In no particular order, carefully studying many data points on individual bucks will reveal the following personality types:
Aggressive Fighter: This buck carries its head high and is quick to pin its ears back and fight if another buck invades its personal space. When an aggressive fighter (AF) feels threatened, the hairs on the back of its neck will stand up and its bold body language will show it’s a force to be reckoned with.
AF bucks generally cover a lot of ground and rut extremely hard. They will travel far, so many of them will get killed by other hunters around breeding time. But take heart, because an AF buck can be harvested in early season, during the height of the rut or even during the post-rut when they’re trying to pack on pounds before bad weather hits.
An AF buck will tolerate more hunting pressure than other personality types. So, you can hunt it hard early in the season near food sources, in staging areas and transition zones where does hang out during the rut and again near food in the post-rut. Even AF bucks will go nocturnal due to hunting pressure, so don’t overdo it.
Dougherty likes to hunt an AF buck two or three times in early season, as much as possible during the rut, and three or four times in late season. Feel free to call or rattle a lot when hunting an AF buck. They tend to quickly respond to other bucks, particularly ones that appear to be snort-wheezing.
Shy and Subordinate: Compared to an AF buck, a shy, subordinate (SS) buck is at the opposite end of the personality continuum. It often carries its head down, particularly when it encounters a dominant buck. It will enter a food source with other deer to blend in, and feed with its rump facing others to avoid eye contact.
SS bucks tend to be older and rarely venture from their home ranges. They may not participate in breeding at all. The bad news is that SS bucks are quick to react to hunting pressure and become nocturnal. While an SS buck can be killed before, during or after the rut, your best odds are late in the season when cold temperatures compel the deer to feed heavily.
Hunt SS bucks in transition areas that are close to food. Make sure to identify the late-season food sources before the rut so you can set up stands without alerting an SS buck you’ll be hunting it hard in late season. Never use aggressive vocalizations on an SS buck. You can try luring it into shooting range with a soft grunt or two, but leave the rattling antlers at home.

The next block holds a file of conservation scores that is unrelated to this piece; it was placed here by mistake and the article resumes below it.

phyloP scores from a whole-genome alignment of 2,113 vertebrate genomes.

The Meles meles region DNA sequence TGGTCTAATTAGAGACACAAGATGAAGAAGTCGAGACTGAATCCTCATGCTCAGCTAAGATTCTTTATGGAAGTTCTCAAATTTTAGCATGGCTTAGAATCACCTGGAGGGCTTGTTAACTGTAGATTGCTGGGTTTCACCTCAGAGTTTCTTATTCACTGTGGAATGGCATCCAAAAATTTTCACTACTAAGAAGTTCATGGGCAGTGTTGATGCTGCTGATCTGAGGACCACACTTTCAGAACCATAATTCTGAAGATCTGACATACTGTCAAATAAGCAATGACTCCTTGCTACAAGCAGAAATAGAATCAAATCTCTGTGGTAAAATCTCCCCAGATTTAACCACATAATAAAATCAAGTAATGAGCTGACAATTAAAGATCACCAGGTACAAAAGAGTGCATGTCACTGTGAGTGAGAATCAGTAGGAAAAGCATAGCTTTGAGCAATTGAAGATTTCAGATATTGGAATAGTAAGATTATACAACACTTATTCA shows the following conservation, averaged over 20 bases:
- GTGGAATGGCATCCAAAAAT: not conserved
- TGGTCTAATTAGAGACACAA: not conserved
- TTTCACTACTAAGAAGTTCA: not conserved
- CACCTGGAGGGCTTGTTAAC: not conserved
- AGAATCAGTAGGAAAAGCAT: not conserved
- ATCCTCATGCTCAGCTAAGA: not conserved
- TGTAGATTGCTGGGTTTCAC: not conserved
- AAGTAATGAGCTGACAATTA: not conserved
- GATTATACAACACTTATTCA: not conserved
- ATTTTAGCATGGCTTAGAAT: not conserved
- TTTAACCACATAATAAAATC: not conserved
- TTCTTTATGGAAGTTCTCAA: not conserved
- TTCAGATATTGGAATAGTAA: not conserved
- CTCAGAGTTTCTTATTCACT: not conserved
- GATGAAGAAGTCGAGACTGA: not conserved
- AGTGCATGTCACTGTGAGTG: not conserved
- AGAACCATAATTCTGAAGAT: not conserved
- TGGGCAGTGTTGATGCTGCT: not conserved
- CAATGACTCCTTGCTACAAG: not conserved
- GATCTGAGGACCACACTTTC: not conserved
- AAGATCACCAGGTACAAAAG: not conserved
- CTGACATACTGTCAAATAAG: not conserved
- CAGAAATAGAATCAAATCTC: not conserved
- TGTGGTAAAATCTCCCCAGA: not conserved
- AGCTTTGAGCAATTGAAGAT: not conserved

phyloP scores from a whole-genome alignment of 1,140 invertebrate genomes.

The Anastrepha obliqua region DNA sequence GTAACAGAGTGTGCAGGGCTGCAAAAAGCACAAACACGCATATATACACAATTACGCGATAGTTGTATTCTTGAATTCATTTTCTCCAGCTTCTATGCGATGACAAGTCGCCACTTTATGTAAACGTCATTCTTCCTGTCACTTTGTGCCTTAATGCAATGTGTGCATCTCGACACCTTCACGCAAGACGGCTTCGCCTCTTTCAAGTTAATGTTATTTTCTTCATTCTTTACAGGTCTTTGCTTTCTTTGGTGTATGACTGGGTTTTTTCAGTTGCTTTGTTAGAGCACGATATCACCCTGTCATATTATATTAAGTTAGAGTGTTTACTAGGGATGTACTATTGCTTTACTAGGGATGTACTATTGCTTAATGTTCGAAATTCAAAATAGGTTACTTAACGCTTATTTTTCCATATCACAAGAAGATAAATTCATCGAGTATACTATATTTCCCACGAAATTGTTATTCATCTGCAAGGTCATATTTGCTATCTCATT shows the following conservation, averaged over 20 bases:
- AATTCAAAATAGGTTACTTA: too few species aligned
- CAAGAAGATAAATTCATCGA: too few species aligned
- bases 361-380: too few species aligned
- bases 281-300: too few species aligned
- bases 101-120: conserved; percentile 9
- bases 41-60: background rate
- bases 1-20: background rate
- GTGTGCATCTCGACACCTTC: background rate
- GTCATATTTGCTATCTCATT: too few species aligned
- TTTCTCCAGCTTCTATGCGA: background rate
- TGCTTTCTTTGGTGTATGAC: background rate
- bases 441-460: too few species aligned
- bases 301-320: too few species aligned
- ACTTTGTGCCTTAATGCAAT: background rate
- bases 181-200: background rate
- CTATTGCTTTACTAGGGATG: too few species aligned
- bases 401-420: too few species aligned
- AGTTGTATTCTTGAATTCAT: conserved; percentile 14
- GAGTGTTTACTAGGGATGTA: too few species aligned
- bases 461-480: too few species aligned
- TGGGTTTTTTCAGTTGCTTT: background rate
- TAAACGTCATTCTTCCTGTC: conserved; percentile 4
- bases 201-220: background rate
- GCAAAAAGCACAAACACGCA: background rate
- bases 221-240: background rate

Aloof and Mysterious: This buck is a loner. It rarely hangs out in a bachelor group and stays away from the crowd where deer congregate. If you’re glassing a soybean field and notice a buck standing by itself away from the herd, it’s probably an aloof and mysterious (AM) buck. An AM buck doesn’t look for a fight, but will mix it up hard when it feels threatened.
AM bucks are smart and use their noses proactively to stay clear of danger. They’re difficult to pick up on trails, because they often travel where other deer don’t. An AM buck is more killable than an SS buck, but putting your tag on one requires a firm understanding of all available food sources on your property and a willingness to set your hunting stands in unconventional locations.
An AM buck takes the path less traveled, so that’s where you need to be to kill one.
“An aloof buck may enter a food source from another direction than other deer, or even go to a less preferred food source to feed,” Dougherty explained.
Because an AM buck is a loner, you can use physical signs of its travels — such as hoof marks — and your trail cameras to pattern it. Bucks in this category participate in the rut, making them vulnerable to a hunter’s shot.
They also hit available food sources heavily after the rut to prepare for winter. Since an AM buck isn’t found where other deer roam, you’ll see few deer when hunting. But when you do catch a glimpse of antlers, they’ll belong to an AM buck.
Vocalize carefully to an AM buck. Read its body language to see if it’s reacting positively to your call, or if he’s disinterested or frightened. If the buck doesn’t immediately respond to your call, don’t bother calling.
“These bucks have let their guard down and are very vulnerable to hunters,” Woods said.
A US buck doesn’t participate in the rut and often stays clear of other deer. Woods believes the best time to take a US buck is late in the season wherever food is limited. Rarely will a US buck respond to calling, so don’t even bother packing your grunt tube when hunting one. Set up near food and you’ll bring a US buck home in late season.
Changes May Occur
Note that none of the personality profiles mean a particular buck will behave consistently all the time. For example, an aloof buck that has just gotten its butt kicked by another buck may act more aggressive than usual with another buck to re-exert its place in the male pecking order.
Just like humans, some bucks change their personalities as they mature. A buck that was aloof and mysterious at 3 1⁄2 may become unaware and senile at 5 ½. So, don’t stake your entire hunting strategy on the personality profiles you’ve developed for individual bucks. Pay attention to other influences on deer behavior, such as the age structure of bucks where you hunt and changes in preferred food sources so you can adjust your hunting strategy accordingly.
Finally, just like humans, bucks have bad days, too. Some days they may react more strongly to something in their environment, and rarely do we know what it is. The best we can do is construct a profile of how a particular buck usually responds to other deer and other things in its environment, and then devise a hunting strategy that takes advantage of the deer’s unique personality traits.
If you do these things, you’ll be way ahead of other hunters and well on your way to consistently taking mature bucks.